Impeachment hasn't substantially improved Trump's approval rating.
Approval rating fluctuates for every president, as it's based on (a tiny subset of) the people's opinion, so you have to get the average of not only multiple polls, but also across multiple measurements in time, to see if it's actually trending up and trending down.
This is the historic trend of Trump's approval rating (black line) and disapproval (red line), over the past two years.
Here's me roughly averaging it his approval polling, by eyeballing it (blue line).
Here's me adding in the start and end of the Russian investigations, and the start of the Ukraine scandal and impeachment:
When you look at the broad picture, you notice that as he got ensnared in the Russian investigation and continued criticism and bad press over treatment of illegal immigrants, he dropped in approval, but it has since balanced out and has mostly held steady over the past year-and-a-half, with a small gradual upward trend as the economy has continued to do well. By "holding steady", it still has the regular up and down bouncing of people's opinions in the average of a dozen tiny polls measuring a thousand people here, a thousand people there, out of a nation of >325 million.
Trump's gradual upward trend pre-dates the impeachment process, by over a year.
Further, the fluctuations are of a few tiny points here or there, e.g. 1 out of a hundred people changing their mind slightly from "Extreme disapproval" to "Mild disapproval" or from "Neutral" to "Mild approval". These are not big swings of the population, if you look at the scale on the left side of the chart.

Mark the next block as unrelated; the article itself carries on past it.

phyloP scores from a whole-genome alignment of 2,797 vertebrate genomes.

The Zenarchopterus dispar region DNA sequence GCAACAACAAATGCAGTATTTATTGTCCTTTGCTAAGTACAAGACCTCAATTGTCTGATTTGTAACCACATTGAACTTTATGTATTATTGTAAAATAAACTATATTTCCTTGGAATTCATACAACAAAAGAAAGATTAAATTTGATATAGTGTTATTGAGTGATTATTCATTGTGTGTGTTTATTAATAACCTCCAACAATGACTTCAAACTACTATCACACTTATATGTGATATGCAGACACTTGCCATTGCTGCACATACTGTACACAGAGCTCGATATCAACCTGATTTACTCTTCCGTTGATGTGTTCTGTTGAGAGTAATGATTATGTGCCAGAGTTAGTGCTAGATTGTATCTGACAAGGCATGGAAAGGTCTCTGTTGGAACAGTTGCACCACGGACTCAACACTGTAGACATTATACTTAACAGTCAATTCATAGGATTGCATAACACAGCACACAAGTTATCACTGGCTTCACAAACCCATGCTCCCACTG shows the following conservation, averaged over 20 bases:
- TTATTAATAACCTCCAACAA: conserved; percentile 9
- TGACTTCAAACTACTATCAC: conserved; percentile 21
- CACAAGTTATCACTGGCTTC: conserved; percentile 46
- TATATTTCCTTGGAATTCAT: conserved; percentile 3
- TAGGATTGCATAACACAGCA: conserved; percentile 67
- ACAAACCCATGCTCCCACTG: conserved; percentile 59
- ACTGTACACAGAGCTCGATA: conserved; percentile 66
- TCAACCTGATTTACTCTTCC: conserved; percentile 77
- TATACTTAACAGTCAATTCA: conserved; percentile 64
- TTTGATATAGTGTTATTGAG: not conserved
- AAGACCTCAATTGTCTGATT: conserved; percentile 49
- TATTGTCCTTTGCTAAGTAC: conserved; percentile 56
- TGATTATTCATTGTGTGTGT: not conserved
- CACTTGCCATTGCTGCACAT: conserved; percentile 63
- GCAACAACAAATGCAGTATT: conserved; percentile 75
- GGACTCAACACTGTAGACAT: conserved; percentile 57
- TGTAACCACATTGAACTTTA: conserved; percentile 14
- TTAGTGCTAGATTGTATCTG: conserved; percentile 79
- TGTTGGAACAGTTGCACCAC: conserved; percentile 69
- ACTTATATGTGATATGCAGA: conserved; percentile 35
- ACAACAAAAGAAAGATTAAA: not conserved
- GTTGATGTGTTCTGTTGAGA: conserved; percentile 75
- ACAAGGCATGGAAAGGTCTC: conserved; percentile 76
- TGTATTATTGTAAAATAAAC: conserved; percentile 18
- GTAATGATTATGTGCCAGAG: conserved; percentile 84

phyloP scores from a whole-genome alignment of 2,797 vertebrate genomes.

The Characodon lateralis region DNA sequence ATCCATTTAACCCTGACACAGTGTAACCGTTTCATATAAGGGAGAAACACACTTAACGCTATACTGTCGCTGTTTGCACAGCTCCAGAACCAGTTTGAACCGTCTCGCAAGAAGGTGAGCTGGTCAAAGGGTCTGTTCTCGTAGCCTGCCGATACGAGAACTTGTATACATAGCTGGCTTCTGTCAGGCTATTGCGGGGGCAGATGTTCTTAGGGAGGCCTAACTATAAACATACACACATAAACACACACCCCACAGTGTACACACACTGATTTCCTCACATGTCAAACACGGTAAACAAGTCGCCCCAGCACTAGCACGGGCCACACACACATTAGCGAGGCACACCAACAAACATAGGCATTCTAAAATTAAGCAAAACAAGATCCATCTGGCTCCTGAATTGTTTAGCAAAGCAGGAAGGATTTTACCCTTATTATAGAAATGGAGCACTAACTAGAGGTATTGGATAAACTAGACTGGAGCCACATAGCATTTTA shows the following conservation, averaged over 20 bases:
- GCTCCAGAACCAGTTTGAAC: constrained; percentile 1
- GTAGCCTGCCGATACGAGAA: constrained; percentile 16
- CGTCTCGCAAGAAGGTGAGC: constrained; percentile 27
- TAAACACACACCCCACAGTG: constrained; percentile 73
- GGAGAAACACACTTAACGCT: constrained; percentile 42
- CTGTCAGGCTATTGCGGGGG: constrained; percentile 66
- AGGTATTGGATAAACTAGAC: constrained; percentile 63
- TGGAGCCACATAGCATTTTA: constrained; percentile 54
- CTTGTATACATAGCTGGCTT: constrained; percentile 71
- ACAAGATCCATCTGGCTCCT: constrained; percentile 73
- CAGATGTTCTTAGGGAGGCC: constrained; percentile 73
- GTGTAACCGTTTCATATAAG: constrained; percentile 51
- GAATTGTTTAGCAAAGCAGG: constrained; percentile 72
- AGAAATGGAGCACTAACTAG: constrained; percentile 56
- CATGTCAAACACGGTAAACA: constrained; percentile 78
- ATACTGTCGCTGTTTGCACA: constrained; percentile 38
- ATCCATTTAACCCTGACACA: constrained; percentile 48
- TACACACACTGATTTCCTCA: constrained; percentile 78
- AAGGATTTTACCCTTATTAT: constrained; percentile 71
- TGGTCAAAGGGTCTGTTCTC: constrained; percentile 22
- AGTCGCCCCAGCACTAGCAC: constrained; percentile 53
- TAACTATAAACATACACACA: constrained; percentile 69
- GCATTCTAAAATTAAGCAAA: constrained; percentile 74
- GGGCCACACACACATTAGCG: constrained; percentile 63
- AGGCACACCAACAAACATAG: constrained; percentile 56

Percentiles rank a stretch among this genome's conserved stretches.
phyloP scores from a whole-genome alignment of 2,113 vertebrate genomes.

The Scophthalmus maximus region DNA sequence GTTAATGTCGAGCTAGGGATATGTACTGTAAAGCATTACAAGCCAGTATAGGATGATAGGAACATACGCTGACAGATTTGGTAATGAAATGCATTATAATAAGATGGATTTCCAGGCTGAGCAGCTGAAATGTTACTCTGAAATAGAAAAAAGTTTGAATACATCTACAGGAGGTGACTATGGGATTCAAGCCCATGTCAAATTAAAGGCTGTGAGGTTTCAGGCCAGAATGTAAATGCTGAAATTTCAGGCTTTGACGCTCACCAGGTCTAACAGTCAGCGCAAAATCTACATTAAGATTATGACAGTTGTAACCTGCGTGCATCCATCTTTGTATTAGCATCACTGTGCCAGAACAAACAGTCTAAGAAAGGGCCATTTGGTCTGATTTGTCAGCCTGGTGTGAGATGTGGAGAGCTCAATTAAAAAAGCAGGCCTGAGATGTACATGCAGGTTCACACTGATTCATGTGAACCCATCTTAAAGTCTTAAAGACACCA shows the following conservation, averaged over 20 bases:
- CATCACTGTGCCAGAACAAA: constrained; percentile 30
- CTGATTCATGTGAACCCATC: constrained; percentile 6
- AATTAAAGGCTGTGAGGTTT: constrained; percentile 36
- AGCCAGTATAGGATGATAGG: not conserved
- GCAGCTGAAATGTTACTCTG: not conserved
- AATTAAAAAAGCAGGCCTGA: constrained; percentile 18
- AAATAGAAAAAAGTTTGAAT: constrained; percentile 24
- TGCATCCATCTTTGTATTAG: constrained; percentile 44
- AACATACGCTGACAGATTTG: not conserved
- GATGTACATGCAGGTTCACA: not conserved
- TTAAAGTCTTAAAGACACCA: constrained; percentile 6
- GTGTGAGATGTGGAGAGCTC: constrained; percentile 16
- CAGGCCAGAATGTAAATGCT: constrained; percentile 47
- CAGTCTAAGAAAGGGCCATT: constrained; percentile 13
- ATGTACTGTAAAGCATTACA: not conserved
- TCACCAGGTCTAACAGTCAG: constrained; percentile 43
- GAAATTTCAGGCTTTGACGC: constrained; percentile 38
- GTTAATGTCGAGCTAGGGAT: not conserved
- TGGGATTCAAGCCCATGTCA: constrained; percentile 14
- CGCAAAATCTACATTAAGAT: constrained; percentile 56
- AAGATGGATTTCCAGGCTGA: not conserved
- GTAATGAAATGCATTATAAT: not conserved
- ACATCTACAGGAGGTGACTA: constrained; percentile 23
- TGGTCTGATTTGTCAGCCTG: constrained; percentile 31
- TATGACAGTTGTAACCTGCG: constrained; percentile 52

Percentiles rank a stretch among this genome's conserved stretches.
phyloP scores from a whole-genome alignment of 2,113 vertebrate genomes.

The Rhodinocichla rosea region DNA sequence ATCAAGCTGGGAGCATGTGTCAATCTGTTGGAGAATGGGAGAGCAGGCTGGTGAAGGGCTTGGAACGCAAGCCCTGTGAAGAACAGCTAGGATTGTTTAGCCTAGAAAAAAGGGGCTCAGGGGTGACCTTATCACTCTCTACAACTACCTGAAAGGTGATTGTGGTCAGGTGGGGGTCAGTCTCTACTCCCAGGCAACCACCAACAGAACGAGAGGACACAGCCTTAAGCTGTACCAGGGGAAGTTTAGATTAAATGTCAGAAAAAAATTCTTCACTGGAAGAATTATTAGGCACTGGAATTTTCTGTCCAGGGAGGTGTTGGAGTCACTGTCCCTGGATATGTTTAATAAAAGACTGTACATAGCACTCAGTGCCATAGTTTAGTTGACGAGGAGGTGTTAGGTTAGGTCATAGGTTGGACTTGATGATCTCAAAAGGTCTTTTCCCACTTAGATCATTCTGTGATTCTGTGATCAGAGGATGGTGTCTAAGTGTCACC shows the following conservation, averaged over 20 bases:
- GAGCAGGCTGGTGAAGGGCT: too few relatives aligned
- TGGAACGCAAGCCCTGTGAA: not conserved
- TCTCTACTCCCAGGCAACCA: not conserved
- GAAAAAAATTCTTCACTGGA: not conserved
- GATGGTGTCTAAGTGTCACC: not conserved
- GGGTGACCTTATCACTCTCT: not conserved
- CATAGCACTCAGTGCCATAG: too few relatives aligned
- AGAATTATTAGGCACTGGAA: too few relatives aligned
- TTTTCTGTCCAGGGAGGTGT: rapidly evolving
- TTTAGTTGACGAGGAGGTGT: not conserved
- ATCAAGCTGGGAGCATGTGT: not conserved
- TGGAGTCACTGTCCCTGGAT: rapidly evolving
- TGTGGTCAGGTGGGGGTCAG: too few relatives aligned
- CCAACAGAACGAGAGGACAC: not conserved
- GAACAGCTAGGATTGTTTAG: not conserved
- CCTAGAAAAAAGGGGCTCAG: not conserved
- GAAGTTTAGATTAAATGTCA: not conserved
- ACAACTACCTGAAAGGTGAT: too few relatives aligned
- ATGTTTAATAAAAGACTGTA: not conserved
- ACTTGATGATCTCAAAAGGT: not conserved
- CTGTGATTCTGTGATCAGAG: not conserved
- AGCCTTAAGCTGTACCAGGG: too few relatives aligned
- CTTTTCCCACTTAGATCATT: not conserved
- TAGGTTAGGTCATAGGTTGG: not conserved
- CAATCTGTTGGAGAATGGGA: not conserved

The impeachment hearings were rushed through so quickly, that it's really too short of a polling period to filter out the regular fluctuations of Trump's approval from the effect of the impeachment.
The impeachment hasn't had a substantially noticeable impact one way or another, with the exception of a small blip right when it began.
In my interpretation of this data, I'd say that it's not that the impeachment has increased Trump's approval, it's rather that the impeachment hasn't substantially decreased Trump's already very-very-very slowly increasing approval trend that started over a year prior to impeachment.
That much I can discern by looking at the raw polling data. So, the question becomes not, "Why has impeachment helped Trump?" (which it doesn't seem to have - at least, not enough evidence exists to substantiate that), but rather "Why hasn't the impeachment hurt Trump?".
To answer that new question, we have to enter speculation, which obviously gets distorted by our personal biases.
Why hasn't the impeachment hasn't decreased Trump's approval? [Speculation / Personal opinion]
Any change in the polling we're measuring are mostly people who are neither concretely locked into being pro-Trump (concreted pro-Trumpers are solidly 38% of the country who've supported him without fluctuating) nor people concretely anti-Trump (solidly 42% of the country who haven't wavered against opposing him).